Earth Sciences 3350Y: Sudbury area, Ontario. This course is held from May 1-11 each year. A field school in a deformed metamorphic region. Emphasis will be on mapping techniques at large scales (from individual outcrops to macroscopic scales). The students will learn how to identify, measure, and document geological features at the outcrop scale and to make connections between outcrops. They are required to understand the structure of their map area in three-dimensions and to establish a kinematic synthesis for the history of their map area.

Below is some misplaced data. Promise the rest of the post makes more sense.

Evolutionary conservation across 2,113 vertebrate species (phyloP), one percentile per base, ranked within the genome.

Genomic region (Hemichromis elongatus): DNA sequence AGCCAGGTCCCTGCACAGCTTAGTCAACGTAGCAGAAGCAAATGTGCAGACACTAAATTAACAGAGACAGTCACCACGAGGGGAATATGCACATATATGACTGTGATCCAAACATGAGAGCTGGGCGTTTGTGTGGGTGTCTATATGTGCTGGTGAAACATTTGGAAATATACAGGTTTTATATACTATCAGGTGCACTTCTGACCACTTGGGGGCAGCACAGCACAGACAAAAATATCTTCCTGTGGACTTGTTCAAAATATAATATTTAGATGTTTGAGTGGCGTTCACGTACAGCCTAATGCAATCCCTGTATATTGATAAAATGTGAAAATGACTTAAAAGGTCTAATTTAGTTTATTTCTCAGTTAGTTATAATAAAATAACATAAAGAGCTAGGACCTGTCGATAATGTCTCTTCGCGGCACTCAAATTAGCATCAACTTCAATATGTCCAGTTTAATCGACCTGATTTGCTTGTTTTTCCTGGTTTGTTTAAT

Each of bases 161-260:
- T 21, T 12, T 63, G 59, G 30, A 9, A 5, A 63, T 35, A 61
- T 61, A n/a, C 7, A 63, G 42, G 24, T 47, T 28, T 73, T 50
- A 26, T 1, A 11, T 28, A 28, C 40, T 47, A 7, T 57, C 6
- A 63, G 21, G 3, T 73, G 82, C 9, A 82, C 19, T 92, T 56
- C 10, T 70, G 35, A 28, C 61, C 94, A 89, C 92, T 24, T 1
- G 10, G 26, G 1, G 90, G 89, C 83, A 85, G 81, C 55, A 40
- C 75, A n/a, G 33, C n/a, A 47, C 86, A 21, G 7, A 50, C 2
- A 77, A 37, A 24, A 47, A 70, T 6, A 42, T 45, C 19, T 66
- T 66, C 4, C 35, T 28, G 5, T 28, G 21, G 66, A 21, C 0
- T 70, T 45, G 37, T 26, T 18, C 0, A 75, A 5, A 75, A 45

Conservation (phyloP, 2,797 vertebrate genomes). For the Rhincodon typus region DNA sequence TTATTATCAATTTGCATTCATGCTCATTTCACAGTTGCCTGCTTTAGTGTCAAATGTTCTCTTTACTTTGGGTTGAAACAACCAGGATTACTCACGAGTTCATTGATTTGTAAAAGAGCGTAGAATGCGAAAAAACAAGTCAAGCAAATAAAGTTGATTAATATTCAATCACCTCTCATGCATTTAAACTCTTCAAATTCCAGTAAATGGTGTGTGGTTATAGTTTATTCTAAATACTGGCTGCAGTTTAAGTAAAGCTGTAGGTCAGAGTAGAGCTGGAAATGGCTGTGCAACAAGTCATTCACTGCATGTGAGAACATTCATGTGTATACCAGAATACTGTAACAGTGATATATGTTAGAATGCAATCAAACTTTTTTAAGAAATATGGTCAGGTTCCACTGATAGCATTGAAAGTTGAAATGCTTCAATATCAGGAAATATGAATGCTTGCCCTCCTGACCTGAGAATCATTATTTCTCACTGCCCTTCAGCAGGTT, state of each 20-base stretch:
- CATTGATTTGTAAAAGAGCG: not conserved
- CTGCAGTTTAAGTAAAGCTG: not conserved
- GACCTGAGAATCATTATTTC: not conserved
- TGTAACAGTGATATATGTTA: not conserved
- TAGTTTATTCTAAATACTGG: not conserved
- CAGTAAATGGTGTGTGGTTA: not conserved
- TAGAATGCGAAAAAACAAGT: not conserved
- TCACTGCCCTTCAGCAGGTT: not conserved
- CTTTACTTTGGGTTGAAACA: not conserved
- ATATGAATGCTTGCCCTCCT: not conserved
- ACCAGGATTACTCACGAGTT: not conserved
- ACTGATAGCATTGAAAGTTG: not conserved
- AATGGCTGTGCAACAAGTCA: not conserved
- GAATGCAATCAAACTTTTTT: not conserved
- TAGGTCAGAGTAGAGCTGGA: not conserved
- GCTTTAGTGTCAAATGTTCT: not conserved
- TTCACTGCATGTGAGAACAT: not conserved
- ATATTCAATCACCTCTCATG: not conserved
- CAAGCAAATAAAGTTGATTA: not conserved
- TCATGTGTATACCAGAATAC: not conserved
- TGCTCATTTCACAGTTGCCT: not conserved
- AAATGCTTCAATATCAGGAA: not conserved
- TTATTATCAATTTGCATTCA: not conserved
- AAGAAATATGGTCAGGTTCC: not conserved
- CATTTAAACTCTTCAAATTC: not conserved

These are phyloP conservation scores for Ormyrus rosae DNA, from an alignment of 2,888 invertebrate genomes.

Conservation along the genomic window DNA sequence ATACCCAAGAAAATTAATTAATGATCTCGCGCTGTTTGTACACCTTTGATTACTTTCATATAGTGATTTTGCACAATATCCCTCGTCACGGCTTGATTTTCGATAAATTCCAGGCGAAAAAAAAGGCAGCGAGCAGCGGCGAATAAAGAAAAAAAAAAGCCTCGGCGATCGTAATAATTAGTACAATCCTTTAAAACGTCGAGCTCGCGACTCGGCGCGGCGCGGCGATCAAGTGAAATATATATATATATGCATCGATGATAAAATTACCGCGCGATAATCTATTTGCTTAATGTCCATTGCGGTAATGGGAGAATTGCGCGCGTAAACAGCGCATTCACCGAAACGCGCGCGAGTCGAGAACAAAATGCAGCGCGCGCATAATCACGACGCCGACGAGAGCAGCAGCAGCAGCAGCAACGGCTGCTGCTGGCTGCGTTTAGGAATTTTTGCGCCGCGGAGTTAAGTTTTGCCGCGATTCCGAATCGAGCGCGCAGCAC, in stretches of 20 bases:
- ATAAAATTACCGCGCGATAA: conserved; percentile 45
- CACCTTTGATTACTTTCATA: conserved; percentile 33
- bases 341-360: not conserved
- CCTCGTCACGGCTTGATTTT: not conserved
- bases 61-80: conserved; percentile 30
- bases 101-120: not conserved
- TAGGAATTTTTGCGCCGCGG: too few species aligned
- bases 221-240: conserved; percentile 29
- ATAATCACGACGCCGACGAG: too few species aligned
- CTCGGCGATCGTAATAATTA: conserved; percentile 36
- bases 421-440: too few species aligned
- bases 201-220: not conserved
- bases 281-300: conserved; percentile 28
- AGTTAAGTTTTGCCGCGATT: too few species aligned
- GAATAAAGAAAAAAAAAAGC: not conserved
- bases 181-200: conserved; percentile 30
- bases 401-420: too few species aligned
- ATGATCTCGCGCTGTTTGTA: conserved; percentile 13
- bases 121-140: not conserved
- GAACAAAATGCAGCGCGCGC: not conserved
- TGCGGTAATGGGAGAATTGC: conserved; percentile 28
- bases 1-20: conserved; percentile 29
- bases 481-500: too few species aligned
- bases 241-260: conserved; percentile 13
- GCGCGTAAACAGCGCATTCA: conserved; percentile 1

Earth Sciences 4001Y: Planetary Sciences Field School. Field study of the geology and biology of various Moon/Mars analogue sites in North America. The main focus of the course will be an 11-day residential field experience examining various localities in northern Arizona and southern Utah, to take place in late April/early May. This region of the southwestern United States is a world-renowned environment for comparative planetology; the Apollo astronauts were trained there in the 1960’s and 1970’s. Field stops will focus on meteorite impact cratering (e.g., Meteor Crater, AZ; Upheaval Dome crater, UT), volcanism (e.g., Sunset Crater volcanic field, AZ), and canyon and valley formation (e.g., Canyonlands National Park, UT). Many of the locations to be visited are considered world-class terrestrial analogues for the Moon and Mars, such as Meteor Crater: the best-preserved meteorite impact crater on Earth. The goal of this course is to provide students with an interdisciplinary field studies experience with an emphasis on comparative planetology through the study of terrestrial analogues. Terrestrial analogues are places on Earth that approximate the geological and environmental conditions on the Moon, Mars and other planetary bodies, either at the present-day or in the past. This course will introduce students from a wide range of backgrounds to various aspects of planetary science, with an emphasis on planetary surface processes. The topics of astrobiology and planetary materials will also be integrated into this field program. Cross-listed with the Planetary Science 9605 graduate course.